In 2016, in one of Mosul's especially decimated zones, Kawa (Adam Bessa) has his life saved by the Nineveh SWAT and joins them in their fight against ISIS, in this directorial debut by screenwriter Matthew Michael Carnahan.
Matthew Michael Carnahan
While they were completing Marvel's historic Avengers: Endgame, directors Joe and Anthony Russo were also shepherding a secret project as producers. Mosul, the directorial debut by screenwriter Matthew Michael Carnahan (Deepwater Horizon, TIFF '16), is a sharp turn from Hollywood for the Russo brothers and their collaborators, but keeps the state-of-the-art dramatic action for which they're known.
Between 2014 and 2017, ISIS occupied the Iraqi city of Mosul. During those years, the only group to fight the occupiers continuously was Nineveh province's SWAT unit, made up of local men who had either been injured or had a family member killed by ISIS. Carnahan's Mosul is a gripping tribute to these fighters for whom the incentives were intensely personal.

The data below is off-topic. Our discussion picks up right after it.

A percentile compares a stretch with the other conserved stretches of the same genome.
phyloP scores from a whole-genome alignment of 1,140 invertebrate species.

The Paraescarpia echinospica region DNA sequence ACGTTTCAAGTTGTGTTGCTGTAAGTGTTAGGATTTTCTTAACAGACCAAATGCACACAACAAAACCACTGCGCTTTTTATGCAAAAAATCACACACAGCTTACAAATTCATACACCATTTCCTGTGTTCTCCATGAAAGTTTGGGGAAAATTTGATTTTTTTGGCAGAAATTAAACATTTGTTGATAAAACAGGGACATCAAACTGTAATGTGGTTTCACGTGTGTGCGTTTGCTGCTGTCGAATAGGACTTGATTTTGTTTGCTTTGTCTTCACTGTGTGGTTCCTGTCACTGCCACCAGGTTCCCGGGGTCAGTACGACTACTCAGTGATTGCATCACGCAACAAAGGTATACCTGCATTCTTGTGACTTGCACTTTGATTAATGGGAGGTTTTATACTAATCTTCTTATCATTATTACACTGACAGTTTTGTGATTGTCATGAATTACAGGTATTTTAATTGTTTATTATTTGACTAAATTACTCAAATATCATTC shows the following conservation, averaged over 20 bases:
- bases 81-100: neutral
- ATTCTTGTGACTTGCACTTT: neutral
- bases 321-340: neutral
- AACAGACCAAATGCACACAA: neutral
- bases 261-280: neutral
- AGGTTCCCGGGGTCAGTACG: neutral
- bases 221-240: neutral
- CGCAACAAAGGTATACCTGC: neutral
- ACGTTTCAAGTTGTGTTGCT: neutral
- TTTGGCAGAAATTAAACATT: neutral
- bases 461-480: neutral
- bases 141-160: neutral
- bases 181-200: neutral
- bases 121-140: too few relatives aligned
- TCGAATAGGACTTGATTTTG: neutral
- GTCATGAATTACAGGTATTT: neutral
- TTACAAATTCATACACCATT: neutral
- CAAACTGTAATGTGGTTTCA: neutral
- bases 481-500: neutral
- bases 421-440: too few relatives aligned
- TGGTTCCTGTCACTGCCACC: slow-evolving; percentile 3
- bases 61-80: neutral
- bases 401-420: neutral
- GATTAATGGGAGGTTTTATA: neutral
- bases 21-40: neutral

Kawa (Adam Bessa), a 21-year-old police officer, barely survives a firefight. When the smoke clears he meets the men who saved his life, the Nineveh SWAT, led by Jasem (Suhail Dabbach). Kawa's own uncle was recently killed by ISIS. He joins the group, though they've been reduced to just a dozen men with three Humvees and a surplus of cigarettes. Before his first day with Nineveh SWAT is over, Kawa will witness the rescue of a child and the death of several colleagues, take revenge on a man who betrayed him, and participate in the ambush of an ISIS stronghold.
Carnahan drops us right in the centre of urban warfare, but also allows for telling moments that reveal the men beyond their combat roles. A rare American film designed to bring Iraqi perspectives forward, Mosul is both muscular and humane.